Rohingya people in Myanmar and Bangladesh say they feel trapped and that their lives are on hold two years on from a campaign of violence that forced hundreds of thousands to flee. Despite global attention and a huge humanitarian effort, more than a million Rohingya are being denied their basic human rights with no resolution is in sight.
Two years ago this Sunday (August 25), the first of more than 700,000 Rohingya people fled to Bangladesh after a military crackdown by the Myanmar army. An estimated 500,000 Rohingya people remain in Myanmar, including almost 130,000 in confined camps that are fenced in and where movement is severely restricted.
Efforts to return up to 3,450 refugees to Myanmar began earlier this week. Oxfam welcomes the commitment by the Government of Bangladesh and UNHCR to ensure returns only happen in conditions that are safe, voluntary and dignified. Refugees long to return to their homes, but many say they fear going back without a guarantee of rights and justice.
Rohingya people living in camps in Myanmar have told Oxfam staff how endless checkpoints and confusing bureaucracy are cutting them off from healthcare, education and work. Many describe waiting days or even weeks for a permit to go to hospital, while some said they knew of people who had died waiting, including mothers in labour. A generation of children are missing out on an education, since not all camps have formal schools, and there is only one secondary school to serve 23 camps. Adults can no longer earn a living through agriculture or fishing, leaving them reliant on meagre food rations.
The Government of Bangladesh has shown great generosity in hosting almost a million Rohingya in what has become the world’s largest refugee camp. Yet Rohingya people cannot leave the camp without permission and only have access to the most basic healthcare and education, and are not allowed to work.
Elizabeth Hallinan, Advocacy Manager for Oxfam’s Rohingya Response, said: “Rohingya people feel as though they are in limbo with no end in sight. They are alive, but merely surviving. Immediate action is needed so they are free to travel and work to provide for their families.”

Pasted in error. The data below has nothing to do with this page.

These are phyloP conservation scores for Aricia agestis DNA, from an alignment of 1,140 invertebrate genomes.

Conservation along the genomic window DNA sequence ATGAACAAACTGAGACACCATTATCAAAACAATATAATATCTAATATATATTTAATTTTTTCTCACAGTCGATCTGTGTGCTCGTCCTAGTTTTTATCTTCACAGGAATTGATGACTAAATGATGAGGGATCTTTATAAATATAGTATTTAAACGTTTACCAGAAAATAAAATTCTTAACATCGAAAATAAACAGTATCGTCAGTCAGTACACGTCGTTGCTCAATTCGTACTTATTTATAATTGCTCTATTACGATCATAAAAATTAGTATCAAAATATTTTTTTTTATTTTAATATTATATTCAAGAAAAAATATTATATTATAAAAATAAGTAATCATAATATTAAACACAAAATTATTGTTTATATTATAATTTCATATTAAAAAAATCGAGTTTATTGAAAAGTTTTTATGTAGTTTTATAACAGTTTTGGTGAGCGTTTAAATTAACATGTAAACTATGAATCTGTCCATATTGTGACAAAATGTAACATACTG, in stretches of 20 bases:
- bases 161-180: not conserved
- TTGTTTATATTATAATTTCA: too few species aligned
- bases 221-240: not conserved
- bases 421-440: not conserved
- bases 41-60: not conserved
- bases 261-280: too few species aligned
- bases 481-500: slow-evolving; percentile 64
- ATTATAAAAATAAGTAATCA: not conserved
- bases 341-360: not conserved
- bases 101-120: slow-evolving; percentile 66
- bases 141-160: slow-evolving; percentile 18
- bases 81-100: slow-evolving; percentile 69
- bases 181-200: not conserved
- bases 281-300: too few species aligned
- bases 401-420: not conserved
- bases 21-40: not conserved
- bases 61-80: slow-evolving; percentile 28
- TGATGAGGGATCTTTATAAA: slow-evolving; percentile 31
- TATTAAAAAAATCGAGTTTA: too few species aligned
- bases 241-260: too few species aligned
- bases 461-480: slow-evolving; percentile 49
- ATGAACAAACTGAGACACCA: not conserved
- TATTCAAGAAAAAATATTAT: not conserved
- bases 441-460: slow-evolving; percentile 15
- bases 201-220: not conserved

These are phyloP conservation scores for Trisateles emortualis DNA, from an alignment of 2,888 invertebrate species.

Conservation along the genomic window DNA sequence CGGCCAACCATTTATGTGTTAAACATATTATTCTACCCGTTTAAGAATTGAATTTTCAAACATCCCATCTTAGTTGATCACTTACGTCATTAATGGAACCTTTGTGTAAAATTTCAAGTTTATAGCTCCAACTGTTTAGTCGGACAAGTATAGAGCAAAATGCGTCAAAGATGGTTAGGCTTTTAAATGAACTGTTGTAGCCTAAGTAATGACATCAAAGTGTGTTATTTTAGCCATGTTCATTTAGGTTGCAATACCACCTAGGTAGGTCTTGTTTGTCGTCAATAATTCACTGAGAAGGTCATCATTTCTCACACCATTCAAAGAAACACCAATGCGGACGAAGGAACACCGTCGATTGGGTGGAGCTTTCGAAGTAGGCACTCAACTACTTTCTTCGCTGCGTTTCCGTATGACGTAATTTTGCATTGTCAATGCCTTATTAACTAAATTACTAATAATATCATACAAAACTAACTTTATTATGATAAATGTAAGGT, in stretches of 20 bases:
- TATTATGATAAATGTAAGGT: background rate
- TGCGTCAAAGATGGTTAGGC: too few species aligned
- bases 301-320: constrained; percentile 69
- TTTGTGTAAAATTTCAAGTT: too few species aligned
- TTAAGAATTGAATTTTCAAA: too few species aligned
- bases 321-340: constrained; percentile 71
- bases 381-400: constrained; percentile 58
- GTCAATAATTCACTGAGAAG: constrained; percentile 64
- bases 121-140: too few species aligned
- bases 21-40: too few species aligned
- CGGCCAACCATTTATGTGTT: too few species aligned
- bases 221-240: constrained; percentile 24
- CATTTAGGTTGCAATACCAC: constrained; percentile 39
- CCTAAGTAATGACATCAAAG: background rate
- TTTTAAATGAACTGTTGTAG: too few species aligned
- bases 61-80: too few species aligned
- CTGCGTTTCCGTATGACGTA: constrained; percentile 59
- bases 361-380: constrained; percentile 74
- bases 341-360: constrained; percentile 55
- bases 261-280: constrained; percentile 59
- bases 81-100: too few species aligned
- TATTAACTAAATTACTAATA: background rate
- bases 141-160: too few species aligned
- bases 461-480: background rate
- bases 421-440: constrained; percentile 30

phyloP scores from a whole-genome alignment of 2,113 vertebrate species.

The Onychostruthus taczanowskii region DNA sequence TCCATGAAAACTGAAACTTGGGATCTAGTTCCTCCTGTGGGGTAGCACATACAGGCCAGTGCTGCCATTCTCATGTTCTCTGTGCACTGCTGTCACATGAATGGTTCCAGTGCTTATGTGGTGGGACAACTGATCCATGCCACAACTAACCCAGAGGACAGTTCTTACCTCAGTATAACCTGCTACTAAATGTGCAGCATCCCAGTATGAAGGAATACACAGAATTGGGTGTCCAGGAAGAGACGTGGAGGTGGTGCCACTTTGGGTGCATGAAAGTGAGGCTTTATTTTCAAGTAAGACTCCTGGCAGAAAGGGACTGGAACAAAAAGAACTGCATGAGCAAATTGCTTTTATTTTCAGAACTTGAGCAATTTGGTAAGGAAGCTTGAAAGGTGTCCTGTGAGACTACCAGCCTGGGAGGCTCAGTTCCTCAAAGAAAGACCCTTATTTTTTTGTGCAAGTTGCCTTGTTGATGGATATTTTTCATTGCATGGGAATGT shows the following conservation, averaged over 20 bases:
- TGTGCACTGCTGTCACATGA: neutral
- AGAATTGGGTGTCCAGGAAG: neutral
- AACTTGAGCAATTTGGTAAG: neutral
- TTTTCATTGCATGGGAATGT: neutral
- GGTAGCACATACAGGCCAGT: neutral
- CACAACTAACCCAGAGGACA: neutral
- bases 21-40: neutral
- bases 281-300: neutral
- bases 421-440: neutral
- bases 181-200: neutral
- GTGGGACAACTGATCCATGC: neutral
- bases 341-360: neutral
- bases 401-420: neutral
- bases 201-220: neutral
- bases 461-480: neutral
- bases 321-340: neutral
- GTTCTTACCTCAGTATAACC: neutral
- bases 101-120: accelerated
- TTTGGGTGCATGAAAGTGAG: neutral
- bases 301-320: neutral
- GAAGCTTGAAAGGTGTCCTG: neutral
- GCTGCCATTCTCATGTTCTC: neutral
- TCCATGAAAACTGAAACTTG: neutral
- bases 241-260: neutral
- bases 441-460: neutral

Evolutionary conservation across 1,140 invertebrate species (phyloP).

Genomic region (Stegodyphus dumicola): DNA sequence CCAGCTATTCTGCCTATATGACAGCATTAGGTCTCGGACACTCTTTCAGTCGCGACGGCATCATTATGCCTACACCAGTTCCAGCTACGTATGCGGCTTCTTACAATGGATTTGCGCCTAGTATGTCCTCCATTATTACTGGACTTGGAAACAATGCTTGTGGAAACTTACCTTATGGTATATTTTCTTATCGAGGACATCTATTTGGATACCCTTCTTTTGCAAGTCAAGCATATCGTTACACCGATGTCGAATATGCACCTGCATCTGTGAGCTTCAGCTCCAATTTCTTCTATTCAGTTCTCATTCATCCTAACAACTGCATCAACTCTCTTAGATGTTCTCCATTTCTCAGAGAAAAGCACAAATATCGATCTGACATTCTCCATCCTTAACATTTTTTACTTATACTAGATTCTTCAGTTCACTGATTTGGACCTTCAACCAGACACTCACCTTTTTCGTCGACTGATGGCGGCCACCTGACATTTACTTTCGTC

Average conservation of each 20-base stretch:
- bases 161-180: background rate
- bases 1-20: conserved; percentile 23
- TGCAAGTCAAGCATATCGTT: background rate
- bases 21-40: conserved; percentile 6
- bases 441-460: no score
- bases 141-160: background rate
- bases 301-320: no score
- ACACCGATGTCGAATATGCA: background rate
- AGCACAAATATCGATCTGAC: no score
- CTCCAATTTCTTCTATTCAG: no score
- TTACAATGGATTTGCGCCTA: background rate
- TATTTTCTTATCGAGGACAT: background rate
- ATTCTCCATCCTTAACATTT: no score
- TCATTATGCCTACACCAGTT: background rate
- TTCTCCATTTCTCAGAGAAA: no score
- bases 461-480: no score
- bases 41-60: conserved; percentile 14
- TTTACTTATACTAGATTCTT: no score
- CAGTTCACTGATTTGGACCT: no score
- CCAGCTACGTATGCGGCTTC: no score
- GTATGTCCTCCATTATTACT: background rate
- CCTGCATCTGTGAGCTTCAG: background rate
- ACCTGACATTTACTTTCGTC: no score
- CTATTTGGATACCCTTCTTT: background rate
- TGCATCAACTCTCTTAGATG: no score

One Rohingya man in Myanmar told Oxfam: “I want you to imagine what it is like to have no rights, no business, children have no education. It is like a prison … Except this is the next level prison, because we do not know how many years we have to stay here” Another said: “The Rohingya are like a person inside a deep well … The surrounding people give him food and assistance, but no one thinks about the ladder and getting him out of the well.”
Those in Myanmar but outside the camps face similar restrictions: they need permission to travel outside their villages and are often cut off from vital services. The accounts Oxfam has heard echo the findings of other organisations including the UN, Human Rights Watch and Amnesty.
Canada has played a leadership role in providing humanitarian assistance to the Rohingya crisis. Canada should also continue to expand targeted sanctions related to Myanmar, and show willingness to resettle Rohingya refugees with a focus on the most vulnerable – I including women and survivors of sexual violence.
Oxfam is calling on the Government of Myanmar to end restrictions on movement and ensure equal rights for all. The root causes of violence in Rakhine State must be addressed, as outlined in the Rakhine Advisory Commission recommendations.
The Government of Bangladesh should give refugees the chance to lead meaningful lives by allowing them to work and receive training. But it also needs ongoing support from the international community to care for so many refugees; the UN estimates that $950.8 million will be needed to fund the Rohingya response in 2019 but only a third of that figure has been pledged by governments around the world.
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Notes to editors:
- Oxfam has spokespeople available in Bangkok and Cox’s Bazar.
- In the last two years, Oxfam has helped more than 350,000 Rohingya people in Bangladesh and Myanmar. This includes providing clean water, vouchers for food and building infrastructure like roads and solar-powered lights in camps in Bangladesh.
- The most common concerns for Rohingya people, as reported to Oxfam staff, were restrictions on their movement and associated problems around healthcare, education and work; denial of citizenship and equal rights; and the inability to return to their homes in Myanmar.
- Oxfam is calling for the Government of Myanmar to fully implement the recommendations of the Advisory Commission on Rakhine State, which include ensuring freedom of movement for all people irrespective of religion, ethnicity, or citizenship status. Despite some efforts to improve infrastructure in the camps and to provide alternative places to live, restrictions on movement have not been lifted.